- The Georgia Senate has unanimously approved a bill that would allow third-party ownership (TPO) of rooftop solar in the state. The bill, HB 57, now moves on to the governor, who has not publicly indicated his position on the proposal.
- As Utility Dive has reported, the Solar Power Free Market Financing Act represents a major compromise between the state's utilities and solar installers. Utilities, led by Georgia Power, agreed to accept third-party ownership of solar — which lowers financial barriers to entry for would-be solar customers — in exchange for limits on solar installment size and energy output.
- Last month, the Georgia House of Representatives also passed HB 57 unanimously. Solar advocates in the state have waited for years for such a compromise, the Atlanta Journal Constitution reports.
The utility-solar compromise that formed the winning coalition for HB 57 was the brainchild of state Rep. Mike Dudgeon (R), who authored the bill and brought the two sides to the table. Now, after months of pounding out details, the measure to authorize TPO and boost solar in the state has passed both houses without a single vote against it.
"My legislation makes it clear that Georgia energy customers should be allowed to access the best energy financing solutions the free market has to offer,” Rep. Dudgeon said in a February press release from advocacy group Georgians for Solar Freedom after his bill passed the house. “I believe individuals and businesses can make their own decisions about controlling their energy costs with solar technology.”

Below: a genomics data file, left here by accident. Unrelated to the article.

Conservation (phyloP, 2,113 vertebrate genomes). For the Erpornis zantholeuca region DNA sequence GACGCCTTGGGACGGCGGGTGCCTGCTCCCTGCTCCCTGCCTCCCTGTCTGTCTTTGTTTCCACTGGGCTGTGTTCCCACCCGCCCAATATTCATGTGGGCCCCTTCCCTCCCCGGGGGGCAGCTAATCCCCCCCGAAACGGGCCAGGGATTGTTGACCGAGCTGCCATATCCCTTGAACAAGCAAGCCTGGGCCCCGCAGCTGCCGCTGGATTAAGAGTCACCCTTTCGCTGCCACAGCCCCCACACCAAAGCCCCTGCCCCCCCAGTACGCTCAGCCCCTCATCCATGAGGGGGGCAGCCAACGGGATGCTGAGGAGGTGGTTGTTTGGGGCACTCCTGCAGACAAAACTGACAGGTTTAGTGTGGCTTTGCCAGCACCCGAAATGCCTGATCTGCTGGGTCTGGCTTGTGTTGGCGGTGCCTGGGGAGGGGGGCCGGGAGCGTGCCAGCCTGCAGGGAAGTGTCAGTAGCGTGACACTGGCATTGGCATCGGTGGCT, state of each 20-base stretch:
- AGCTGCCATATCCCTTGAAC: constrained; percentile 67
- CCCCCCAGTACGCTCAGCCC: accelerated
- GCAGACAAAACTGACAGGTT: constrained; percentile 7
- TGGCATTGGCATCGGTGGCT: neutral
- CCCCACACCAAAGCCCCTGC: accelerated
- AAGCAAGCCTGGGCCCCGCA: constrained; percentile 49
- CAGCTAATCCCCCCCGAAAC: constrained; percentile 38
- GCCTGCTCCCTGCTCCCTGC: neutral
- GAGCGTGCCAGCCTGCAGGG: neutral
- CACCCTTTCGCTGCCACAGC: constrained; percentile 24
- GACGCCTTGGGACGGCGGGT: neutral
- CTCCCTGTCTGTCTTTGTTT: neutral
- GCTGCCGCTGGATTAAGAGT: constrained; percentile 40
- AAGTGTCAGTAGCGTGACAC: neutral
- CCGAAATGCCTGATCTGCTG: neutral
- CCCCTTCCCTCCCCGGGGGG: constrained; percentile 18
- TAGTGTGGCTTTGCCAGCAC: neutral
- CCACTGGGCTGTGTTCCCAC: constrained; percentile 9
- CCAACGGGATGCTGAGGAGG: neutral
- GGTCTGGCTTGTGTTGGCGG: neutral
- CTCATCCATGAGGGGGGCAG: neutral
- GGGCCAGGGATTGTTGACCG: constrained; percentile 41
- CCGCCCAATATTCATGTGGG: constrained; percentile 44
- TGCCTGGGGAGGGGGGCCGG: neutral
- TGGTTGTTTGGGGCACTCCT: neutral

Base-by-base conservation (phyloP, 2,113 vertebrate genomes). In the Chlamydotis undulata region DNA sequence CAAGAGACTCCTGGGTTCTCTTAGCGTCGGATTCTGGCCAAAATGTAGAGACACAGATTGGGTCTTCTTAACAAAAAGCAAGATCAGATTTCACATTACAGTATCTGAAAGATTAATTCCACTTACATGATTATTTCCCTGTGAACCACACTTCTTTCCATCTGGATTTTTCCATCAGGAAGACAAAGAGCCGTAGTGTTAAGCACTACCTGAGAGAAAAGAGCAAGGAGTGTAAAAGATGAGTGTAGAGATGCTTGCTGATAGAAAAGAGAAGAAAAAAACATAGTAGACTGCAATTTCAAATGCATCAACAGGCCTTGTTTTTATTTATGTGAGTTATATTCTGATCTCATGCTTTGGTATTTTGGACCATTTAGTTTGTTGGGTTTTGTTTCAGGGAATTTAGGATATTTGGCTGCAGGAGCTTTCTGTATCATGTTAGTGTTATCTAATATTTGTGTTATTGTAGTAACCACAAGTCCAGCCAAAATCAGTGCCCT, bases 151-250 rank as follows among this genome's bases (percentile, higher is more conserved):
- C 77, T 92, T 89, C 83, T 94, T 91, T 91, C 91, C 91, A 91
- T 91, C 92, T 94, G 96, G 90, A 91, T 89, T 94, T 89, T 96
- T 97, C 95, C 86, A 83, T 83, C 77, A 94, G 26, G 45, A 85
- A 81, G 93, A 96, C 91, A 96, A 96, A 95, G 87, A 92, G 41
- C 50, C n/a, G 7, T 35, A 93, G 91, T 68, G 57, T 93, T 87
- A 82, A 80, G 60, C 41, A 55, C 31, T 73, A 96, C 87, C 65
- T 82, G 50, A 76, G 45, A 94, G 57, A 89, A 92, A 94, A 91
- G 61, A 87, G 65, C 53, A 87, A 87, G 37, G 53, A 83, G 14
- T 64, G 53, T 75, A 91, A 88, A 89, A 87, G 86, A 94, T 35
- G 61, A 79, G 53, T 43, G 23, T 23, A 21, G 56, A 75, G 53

Georgia solar installers signed onto the compromise despite the fact that HB 57 limits the size of residential solar arrays to 10 KW, and prohibits commercial customers from generating more than 125% of their total energy demand from solar. The concessions, the solar community says, were necessary to get the state's utilities to throw their significant political clout behind the bill.
Georgia Gov. Nathan Deal (R) has not yet indicated whether he supports the measure. His office told Utility Dive in February that they do not comment on pending legislation. But given its unanimous and veto-proof support in both houses, all indications are that Deal will sign HB 57 into law, a spokesperson for Georgians for Solar Freedom said.
Greentech Media estimated that third party ownership agreements accounted for more than two-thirds of residential solar power capacity in 2014. However, TPO's share of the residential solar market is expected to decline as prices fall and installers come out with new loan offerings. 24 states, plus DC and Puerto Rico, allow for TPO, according to DSIRE.